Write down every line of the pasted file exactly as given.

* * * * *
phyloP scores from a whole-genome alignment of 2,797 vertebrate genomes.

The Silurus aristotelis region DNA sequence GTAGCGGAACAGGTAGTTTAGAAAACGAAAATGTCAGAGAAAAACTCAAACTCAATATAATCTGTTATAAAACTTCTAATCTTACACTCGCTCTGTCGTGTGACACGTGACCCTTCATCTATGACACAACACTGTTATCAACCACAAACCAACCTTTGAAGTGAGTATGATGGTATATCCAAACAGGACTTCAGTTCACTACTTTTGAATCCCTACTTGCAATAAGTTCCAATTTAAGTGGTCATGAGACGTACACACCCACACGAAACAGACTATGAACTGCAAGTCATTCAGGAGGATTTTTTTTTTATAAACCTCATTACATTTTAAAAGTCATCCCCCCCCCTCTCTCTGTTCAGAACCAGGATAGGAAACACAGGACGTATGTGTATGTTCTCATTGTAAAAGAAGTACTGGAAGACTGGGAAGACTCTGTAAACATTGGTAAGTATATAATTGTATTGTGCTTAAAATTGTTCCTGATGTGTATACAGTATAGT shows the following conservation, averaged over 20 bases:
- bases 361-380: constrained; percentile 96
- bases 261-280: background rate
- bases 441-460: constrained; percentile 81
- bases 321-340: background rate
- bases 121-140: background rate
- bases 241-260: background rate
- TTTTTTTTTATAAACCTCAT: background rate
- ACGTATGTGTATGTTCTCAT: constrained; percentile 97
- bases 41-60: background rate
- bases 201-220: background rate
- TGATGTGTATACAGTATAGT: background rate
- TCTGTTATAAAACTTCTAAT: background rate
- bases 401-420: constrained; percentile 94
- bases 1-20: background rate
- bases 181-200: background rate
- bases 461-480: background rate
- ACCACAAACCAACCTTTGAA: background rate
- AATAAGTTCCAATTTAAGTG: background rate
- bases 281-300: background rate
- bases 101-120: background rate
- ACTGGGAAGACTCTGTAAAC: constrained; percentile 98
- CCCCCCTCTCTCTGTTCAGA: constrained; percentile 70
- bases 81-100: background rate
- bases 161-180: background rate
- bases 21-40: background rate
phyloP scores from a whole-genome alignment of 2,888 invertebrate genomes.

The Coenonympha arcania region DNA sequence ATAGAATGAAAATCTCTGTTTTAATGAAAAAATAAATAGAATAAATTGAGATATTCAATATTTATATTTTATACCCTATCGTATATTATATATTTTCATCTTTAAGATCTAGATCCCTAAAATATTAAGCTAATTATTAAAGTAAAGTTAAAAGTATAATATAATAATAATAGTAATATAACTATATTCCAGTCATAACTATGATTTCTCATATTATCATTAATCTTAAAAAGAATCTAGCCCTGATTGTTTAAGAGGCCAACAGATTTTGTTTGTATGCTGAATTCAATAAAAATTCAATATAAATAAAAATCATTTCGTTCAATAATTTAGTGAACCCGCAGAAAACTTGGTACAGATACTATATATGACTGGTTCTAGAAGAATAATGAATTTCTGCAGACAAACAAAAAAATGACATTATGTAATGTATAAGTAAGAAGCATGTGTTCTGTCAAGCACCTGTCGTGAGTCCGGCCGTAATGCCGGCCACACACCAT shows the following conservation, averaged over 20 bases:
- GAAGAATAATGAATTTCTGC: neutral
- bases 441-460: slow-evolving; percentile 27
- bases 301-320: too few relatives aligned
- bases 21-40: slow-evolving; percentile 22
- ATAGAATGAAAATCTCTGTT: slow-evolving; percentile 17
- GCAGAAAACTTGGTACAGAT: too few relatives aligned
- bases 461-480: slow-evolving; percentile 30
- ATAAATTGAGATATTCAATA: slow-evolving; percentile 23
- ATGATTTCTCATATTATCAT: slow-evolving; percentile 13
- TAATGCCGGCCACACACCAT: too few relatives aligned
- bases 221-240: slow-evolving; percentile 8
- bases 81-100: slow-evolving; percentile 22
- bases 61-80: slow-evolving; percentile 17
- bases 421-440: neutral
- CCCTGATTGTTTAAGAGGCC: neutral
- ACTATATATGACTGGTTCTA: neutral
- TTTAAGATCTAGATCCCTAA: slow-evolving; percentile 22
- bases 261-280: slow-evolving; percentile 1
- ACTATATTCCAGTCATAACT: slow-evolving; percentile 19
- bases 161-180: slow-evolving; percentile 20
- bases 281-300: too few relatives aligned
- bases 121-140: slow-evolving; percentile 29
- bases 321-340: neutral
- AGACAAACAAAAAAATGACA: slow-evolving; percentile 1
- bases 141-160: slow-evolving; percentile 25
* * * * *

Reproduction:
phyloP scores from a whole-genome alignment of 2,797 vertebrate genomes.

The Silurus aristotelis region DNA sequence GTAGCGGAACAGGTAGTTTAGAAAACGAAAATGTCAGAGAAAAACTCAAACTCAATATAATCTGTTATAAAACTTCTAATCTTACACTCGCTCTGTCGTGTGACACGTGACCCTTCATCTATGACACAACACTGTTATCAACCACAAACCAACCTTTGAAGTGAGTATGATGGTATATCCAAACAGGACTTCAGTTCACTACTTTTGAATCCCTACTTGCAATAAGTTCCAATTTAAGTGGTCATGAGACGTACACACCCACACGAAACAGACTATGAACTGCAAGTCATTCAGGAGGATTTTTTTTTTATAAACCTCATTACATTTTAAAAGTCATCCCCCCCCCTCTCTCTGTTCAGAACCAGGATAGGAAACACAGGACGTATGTGTATGTTCTCATTGTAAAAGAAGTACTGGAAGACTGGGAAGACTCTGTAAACATTGGTAAGTATATAATTGTATTGTGCTTAAAATTGTTCCTGATGTGTATACAGTATAGT shows the following conservation, averaged over 20 bases:
- bases 361-380: constrained; percentile 96
- bases 261-280: background rate
- bases 441-460: constrained; percentile 81
- bases 321-340: background rate
- bases 121-140: background rate
- bases 241-260: background rate
- TTTTTTTTTATAAACCTCAT: background rate
- ACGTATGTGTATGTTCTCAT: constrained; percentile 97
- bases 41-60: background rate
- bases 201-220: background rate
- TGATGTGTATACAGTATAGT: background rate
- TCTGTTATAAAACTTCTAAT: background rate
- bases 401-420: constrained; percentile 94
- bases 1-20: background rate
- bases 181-200: background rate
- bases 461-480: background rate
- ACCACAAACCAACCTTTGAA: background rate
- AATAAGTTCCAATTTAAGTG: background rate
- bases 281-300: background rate
- bases 101-120: background rate
- ACTGGGAAGACTCTGTAAAC: constrained; percentile 98
- CCCCCCTCTCTCTGTTCAGA: constrained; percentile 70
- bases 81-100: background rate
- bases 161-180: background rate
- bases 21-40: background rate
phyloP scores from a whole-genome alignment of 2,888 invertebrate genomes.

The Coenonympha arcania region DNA sequence ATAGAATGAAAATCTCTGTTTTAATGAAAAAATAAATAGAATAAATTGAGATATTCAATATTTATATTTTATACCCTATCGTATATTATATATTTTCATCTTTAAGATCTAGATCCCTAAAATATTAAGCTAATTATTAAAGTAAAGTTAAAAGTATAATATAATAATAATAGTAATATAACTATATTCCAGTCATAACTATGATTTCTCATATTATCATTAATCTTAAAAAGAATCTAGCCCTGATTGTTTAAGAGGCCAACAGATTTTGTTTGTATGCTGAATTCAATAAAAATTCAATATAAATAAAAATCATTTCGTTCAATAATTTAGTGAACCCGCAGAAAACTTGGTACAGATACTATATATGACTGGTTCTAGAAGAATAATGAATTTCTGCAGACAAACAAAAAAATGACATTATGTAATGTATAAGTAAGAAGCATGTGTTCTGTCAAGCACCTGTCGTGAGTCCGGCCGTAATGCCGGCCACACACCAT shows the following conservation, averaged over 20 bases:
- GAAGAATAATGAATTTCTGC: neutral
- bases 441-460: slow-evolving; percentile 27
- bases 301-320: too few relatives aligned
- bases 21-40: slow-evolving; percentile 22
- ATAGAATGAAAATCTCTGTT: slow-evolving; percentile 17
- GCAGAAAACTTGGTACAGAT: too few relatives aligned
- bases 461-480: slow-evolving; percentile 30
- ATAAATTGAGATATTCAATA: slow-evolving; percentile 23
- ATGATTTCTCATATTATCAT: slow-evolving; percentile 13
- TAATGCCGGCCACACACCAT: too few relatives aligned
- bases 221-240: slow-evolving; percentile 8
- bases 81-100: slow-evolving; percentile 22
- bases 61-80: slow-evolving; percentile 17
- bases 421-440: neutral
- CCCTGATTGTTTAAGAGGCC: neutral
- ACTATATATGACTGGTTCTA: neutral
- TTTAAGATCTAGATCCCTAA: slow-evolving; percentile 22
- bases 261-280: slow-evolving; percentile 1
- ACTATATTCCAGTCATAACT: slow-evolving; percentile 19
- bases 161-180: slow-evolving; percentile 20
- bases 281-300: too few relatives aligned
- bases 121-140: slow-evolving; percentile 29
- bases 321-340: neutral
- AGACAAACAAAAAAATGACA: slow-evolving; percentile 1
- bases 141-160: slow-evolving; percentile 25